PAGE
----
Last Monday was the first Monday in October, which means not only was it the first Monday in four weeks that didn't occur in September, it was the beginning of the U.S. Supreme Court's 2017 term.
One of the lead cases for oral argument last week was Gill v. Whitford, which has the potential to be the most significant case on politics since the 1962 "one man one vote" decision in Baker v. Carr. (Oh, and there was that little dustup in Bush v. Gore that had some ramifications.) Gill is an appeal from Wisconsin's 2010 redistricting scheme, the plaintiffs arguing that Democratic votes were diluted by the Republican legislature's gerrymandering. That was relatively obvious: In 2012, Republicans won only 48.6% of the statewide vote, but wound up with 60 of the 99 seats in the state assembly. While at oral argument the four conservatives predictably voiced concern about venturing this thick, and the four liberals seemed more than willing to do just that, Kennedy seemed somewhat responsive to the plaintiff's arguments.
Of course, as the numberless hordes of my regular readers can attest, those seeking to learn more of this will not have the gaps in their knowledge filled by this blog. Instead, they are respectfully directed to SCOTUSblog, where they can review a week's worth of commentary, while the rest of us stay here and talk about criminal law.
Not too much going on there. Last week's oral arguments included Class v. US, which poses the issue of whether a guilty plea waives a defendant's right to challenge the statute of his statute of conviction. Of interests only to Federal practitioners: in Ohio, a guilty plea waives everything except subject matter jurisdiction and ineffective assistance of counsel, and the latter only where the ineffective assistance induced the plea. Good luck with that.
In fact, criminal cases are at a minimum through the end of the year: the only one of real consequence presents the issue of whether the police need a warrant to get historical cell phone records. Things pick up in the new year: there are several cases on search and seizure law. The most interesting one, though, is McCoy v. Louisiana, which presents an ineffective assistance of counsel claim. McCoy was on trial for killing his estranged wife's son, mother, and step-father. His lawyer wanted to concede his guilt in the hopes that the jury would not impose the death penalty. McCoy objected strenuously, but the lawyer went and ahead and did it anyway.
The Columbus gang was busy, too, handing down a couple decisions. In State v. Dye, the state had initially charged Dye with arson and a bevy of other charges, but dismissed the case six weeks later. A month after that, Dye filed to seal the records of his arrest. The trial and appellate courts denied the motion, finding that the record was not eligible for sealing because the case had been dismissed without prejudice, and the statute of limitations hadn't expired.
As the court pointed out in a unanimous, and mercifully brief (a mere six pages) opinion, though, the language of the statute requires a court to determine whether the statute of limitations has expired only where the records of a case involve DNA specimens. This was a conflict case, the 7th District certifying that its decision in Dye conflicted with one from Cuyahoga County. After having been beaten up most of the summer by the Supreme Court, the 8th District gets a win.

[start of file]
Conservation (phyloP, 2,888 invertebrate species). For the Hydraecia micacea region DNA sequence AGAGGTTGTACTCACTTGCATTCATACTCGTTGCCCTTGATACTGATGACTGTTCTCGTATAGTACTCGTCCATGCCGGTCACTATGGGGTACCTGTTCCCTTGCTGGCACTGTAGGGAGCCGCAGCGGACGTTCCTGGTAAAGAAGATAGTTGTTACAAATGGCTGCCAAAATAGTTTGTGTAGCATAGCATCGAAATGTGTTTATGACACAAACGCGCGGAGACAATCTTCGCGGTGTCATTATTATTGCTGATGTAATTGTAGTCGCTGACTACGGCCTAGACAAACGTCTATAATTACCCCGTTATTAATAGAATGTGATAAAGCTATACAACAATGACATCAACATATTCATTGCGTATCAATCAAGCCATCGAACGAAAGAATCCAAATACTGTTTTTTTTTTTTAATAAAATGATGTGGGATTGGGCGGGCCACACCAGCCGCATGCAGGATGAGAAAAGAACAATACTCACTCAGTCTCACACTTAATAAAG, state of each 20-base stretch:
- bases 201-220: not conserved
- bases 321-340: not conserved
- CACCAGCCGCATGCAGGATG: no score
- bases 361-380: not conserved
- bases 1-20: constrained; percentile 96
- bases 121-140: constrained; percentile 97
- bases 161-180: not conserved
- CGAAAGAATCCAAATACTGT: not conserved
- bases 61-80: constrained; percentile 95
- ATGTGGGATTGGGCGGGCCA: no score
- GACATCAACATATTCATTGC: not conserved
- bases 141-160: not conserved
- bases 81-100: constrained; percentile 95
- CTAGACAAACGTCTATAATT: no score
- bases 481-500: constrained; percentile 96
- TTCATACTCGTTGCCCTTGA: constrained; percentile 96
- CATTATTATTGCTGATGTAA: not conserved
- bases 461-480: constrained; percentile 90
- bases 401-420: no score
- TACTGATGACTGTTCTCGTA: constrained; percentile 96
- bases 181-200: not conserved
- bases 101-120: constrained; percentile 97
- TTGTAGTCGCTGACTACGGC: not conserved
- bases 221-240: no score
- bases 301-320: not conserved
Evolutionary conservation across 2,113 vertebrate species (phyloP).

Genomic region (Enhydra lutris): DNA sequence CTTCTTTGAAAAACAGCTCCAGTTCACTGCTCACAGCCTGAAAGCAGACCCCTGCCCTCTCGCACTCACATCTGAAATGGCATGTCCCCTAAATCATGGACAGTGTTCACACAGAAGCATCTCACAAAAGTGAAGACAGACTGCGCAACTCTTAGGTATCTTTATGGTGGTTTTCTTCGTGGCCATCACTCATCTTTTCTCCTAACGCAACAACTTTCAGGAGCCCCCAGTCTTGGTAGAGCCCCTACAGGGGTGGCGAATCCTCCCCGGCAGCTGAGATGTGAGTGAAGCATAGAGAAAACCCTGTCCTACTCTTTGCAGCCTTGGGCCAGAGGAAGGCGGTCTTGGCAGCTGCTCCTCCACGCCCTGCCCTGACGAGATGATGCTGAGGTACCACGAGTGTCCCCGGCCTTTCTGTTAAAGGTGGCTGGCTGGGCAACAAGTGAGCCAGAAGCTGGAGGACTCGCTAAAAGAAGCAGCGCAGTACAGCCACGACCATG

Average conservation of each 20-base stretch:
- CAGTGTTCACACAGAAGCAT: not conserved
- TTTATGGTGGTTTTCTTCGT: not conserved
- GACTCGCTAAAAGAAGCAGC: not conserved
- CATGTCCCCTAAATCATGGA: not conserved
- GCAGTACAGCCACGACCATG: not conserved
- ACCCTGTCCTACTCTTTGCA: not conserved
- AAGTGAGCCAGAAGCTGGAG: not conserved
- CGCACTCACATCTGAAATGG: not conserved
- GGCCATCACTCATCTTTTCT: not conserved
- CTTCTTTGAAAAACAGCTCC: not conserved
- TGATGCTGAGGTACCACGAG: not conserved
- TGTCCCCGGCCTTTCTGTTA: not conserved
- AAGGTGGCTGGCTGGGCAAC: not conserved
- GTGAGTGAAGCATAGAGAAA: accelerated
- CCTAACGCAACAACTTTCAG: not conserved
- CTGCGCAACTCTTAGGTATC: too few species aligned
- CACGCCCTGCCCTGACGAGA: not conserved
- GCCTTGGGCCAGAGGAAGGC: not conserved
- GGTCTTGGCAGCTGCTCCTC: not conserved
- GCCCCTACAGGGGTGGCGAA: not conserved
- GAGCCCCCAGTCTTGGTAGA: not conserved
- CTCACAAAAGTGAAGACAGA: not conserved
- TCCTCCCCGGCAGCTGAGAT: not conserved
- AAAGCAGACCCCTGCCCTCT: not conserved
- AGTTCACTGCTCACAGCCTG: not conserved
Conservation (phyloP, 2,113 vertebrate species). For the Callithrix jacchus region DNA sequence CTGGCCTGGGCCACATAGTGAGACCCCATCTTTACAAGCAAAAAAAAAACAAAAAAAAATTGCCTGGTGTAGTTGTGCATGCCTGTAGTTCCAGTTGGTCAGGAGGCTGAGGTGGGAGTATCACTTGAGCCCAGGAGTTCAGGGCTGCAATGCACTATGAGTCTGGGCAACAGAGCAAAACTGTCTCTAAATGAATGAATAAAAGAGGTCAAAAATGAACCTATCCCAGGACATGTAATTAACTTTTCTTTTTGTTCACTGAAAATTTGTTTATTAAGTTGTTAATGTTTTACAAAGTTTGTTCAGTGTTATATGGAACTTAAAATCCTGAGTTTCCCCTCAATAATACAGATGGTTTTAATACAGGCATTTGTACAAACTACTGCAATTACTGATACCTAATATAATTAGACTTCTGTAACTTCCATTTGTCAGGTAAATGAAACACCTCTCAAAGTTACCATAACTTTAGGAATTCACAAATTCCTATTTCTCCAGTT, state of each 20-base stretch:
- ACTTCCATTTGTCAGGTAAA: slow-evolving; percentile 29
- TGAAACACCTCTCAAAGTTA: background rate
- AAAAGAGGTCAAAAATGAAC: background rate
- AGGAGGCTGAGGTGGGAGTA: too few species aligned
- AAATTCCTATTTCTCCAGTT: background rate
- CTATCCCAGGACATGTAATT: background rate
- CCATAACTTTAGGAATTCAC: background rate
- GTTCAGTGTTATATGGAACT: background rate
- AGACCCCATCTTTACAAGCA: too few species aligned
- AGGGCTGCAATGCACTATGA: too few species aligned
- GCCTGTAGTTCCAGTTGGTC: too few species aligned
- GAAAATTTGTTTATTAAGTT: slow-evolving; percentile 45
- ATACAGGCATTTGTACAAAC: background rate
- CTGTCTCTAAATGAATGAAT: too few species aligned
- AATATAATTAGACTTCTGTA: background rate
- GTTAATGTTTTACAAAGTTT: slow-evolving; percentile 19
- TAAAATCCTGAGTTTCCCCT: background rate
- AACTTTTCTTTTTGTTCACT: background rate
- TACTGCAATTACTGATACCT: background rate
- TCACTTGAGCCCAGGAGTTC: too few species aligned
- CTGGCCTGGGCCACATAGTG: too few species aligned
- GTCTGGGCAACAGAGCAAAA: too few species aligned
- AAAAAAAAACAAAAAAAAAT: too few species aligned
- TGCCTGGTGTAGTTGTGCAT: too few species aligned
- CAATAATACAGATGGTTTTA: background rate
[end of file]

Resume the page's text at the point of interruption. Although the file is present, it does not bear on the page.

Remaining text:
The Supreme Court issues a case announcement every morning around nine, and yesterday's proclaimed that "in State v. Bembry, the Court ruled that if a police officer with a search warrant violates Ohio's 'knock-and-announce' law, the criminal evidence obtained during the search still can be used to prosecute the suspect." A result, I thought, foreordained by the US Supreme Court's 2006 decision in Hudson v. Michigan, where Scalia denigrated the exclusionary rule in general and the knock and announce rule in particular, deriding it as "the right not to be intruded upon in one's nightclothes." (As I pointed out in a post at the time, the ramifications of the decision are a bit more far-reaching than that.) Hudson held that the exclusionary rule would no longer be applied for violations of the knock-and-announce rule. Thus Hudson, so Bembry, I figured.
It's a little more complicated than that. Given Hudson, Bembry argued that the Ohio Constitution required suppression.
It was just over a year ago that I wrote a post gloriously titled, "A new look at the Ohio Constitution." The court had seemed wiling to use the Ohio Constitution as a source of rights independent of the US Constitution, culminating in its decision in State v. Mole. In that case, the court had struck down the sexual battery statute as it applied to police officers and minors on the basis that the provision lacked any rational basis. The court based its decision on the Ohio Constitution's due process clause, primarily because analysis under the Federal counterpart would have produced a different result.
But this was a mere harbinger of things to come, I breathlessly informed you. (How one can "breathlessly" write a blog post I leave to your imagination.) To be sure, I cautioned that "whether there will be four votes" for this position after the upcoming election "remains to be seen," but the result was "huge" nonetheless.
The better view now is that there's serious question as to whether there are any votes for this position. The court rejects the use of the Ohio Constitution, the only dissent coming from French, who would have dismissed the case as being improvidently granted. To be sure, O'Neill's opinion leaves open the possibility that the court will consider the Ohio Constitution "if there are persuasive reasons" to do so. But in light of this, and other decisions from the court in the past year, I'm trying to figure out what those persuasive reasons might be, and I'm pretty much drawing a blank.